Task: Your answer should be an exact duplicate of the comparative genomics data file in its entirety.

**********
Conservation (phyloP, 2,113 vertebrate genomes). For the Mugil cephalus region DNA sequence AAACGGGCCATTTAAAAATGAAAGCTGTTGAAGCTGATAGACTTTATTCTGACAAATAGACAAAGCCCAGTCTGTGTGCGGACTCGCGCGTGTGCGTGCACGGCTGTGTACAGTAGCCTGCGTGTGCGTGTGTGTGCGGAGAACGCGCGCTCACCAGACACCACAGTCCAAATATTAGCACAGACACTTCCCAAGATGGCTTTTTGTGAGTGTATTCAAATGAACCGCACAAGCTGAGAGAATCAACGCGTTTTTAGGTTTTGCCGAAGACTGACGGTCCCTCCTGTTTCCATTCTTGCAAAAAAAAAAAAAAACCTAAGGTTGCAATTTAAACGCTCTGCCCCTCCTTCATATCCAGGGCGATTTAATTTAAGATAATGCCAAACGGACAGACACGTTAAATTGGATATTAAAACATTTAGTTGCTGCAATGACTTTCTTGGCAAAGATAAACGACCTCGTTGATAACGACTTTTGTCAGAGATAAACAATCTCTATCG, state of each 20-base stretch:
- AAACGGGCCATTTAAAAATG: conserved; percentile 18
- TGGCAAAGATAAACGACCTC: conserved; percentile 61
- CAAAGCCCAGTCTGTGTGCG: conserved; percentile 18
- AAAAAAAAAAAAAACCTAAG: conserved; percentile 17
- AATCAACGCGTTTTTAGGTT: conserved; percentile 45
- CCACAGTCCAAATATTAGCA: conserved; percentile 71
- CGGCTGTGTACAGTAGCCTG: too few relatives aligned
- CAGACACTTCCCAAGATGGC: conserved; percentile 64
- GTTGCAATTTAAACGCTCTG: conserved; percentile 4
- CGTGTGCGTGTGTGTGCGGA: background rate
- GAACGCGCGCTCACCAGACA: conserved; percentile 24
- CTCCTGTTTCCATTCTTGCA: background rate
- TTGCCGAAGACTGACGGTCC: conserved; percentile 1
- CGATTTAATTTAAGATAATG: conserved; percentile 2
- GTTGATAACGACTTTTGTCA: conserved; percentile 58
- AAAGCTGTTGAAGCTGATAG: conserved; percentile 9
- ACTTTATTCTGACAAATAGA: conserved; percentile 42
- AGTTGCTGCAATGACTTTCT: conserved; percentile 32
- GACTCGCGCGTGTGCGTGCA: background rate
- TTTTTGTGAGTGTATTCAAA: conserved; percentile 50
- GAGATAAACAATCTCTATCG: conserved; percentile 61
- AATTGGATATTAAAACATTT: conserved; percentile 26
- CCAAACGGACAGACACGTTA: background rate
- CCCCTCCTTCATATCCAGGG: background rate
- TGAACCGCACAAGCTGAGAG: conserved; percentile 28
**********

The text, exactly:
Conservation (phyloP, 2,113 vertebrate genomes). For the Mugil cephalus region DNA sequence AAACGGGCCATTTAAAAATGAAAGCTGTTGAAGCTGATAGACTTTATTCTGACAAATAGACAAAGCCCAGTCTGTGTGCGGACTCGCGCGTGTGCGTGCACGGCTGTGTACAGTAGCCTGCGTGTGCGTGTGTGTGCGGAGAACGCGCGCTCACCAGACACCACAGTCCAAATATTAGCACAGACACTTCCCAAGATGGCTTTTTGTGAGTGTATTCAAATGAACCGCACAAGCTGAGAGAATCAACGCGTTTTTAGGTTTTGCCGAAGACTGACGGTCCCTCCTGTTTCCATTCTTGCAAAAAAAAAAAAAAACCTAAGGTTGCAATTTAAACGCTCTGCCCCTCCTTCATATCCAGGGCGATTTAATTTAAGATAATGCCAAACGGACAGACACGTTAAATTGGATATTAAAACATTTAGTTGCTGCAATGACTTTCTTGGCAAAGATAAACGACCTCGTTGATAACGACTTTTGTCAGAGATAAACAATCTCTATCG, state of each 20-base stretch:
- AAACGGGCCATTTAAAAATG: conserved; percentile 18
- TGGCAAAGATAAACGACCTC: conserved; percentile 61
- CAAAGCCCAGTCTGTGTGCG: conserved; percentile 18
- AAAAAAAAAAAAAACCTAAG: conserved; percentile 17
- AATCAACGCGTTTTTAGGTT: conserved; percentile 45
- CCACAGTCCAAATATTAGCA: conserved; percentile 71
- CGGCTGTGTACAGTAGCCTG: too few relatives aligned
- CAGACACTTCCCAAGATGGC: conserved; percentile 64
- GTTGCAATTTAAACGCTCTG: conserved; percentile 4
- CGTGTGCGTGTGTGTGCGGA: background rate
- GAACGCGCGCTCACCAGACA: conserved; percentile 24
- CTCCTGTTTCCATTCTTGCA: background rate
- TTGCCGAAGACTGACGGTCC: conserved; percentile 1
- CGATTTAATTTAAGATAATG: conserved; percentile 2
- GTTGATAACGACTTTTGTCA: conserved; percentile 58
- AAAGCTGTTGAAGCTGATAG: conserved; percentile 9
- ACTTTATTCTGACAAATAGA: conserved; percentile 42
- AGTTGCTGCAATGACTTTCT: conserved; percentile 32
- GACTCGCGCGTGTGCGTGCA: background rate
- TTTTTGTGAGTGTATTCAAA: conserved; percentile 50
- GAGATAAACAATCTCTATCG: conserved; percentile 61
- AATTGGATATTAAAACATTT: conserved; percentile 26
- CCAAACGGACAGACACGTTA: background rate
- CCCCTCCTTCATATCCAGGG: background rate
- TGAACCGCACAAGCTGAGAG: conserved; percentile 28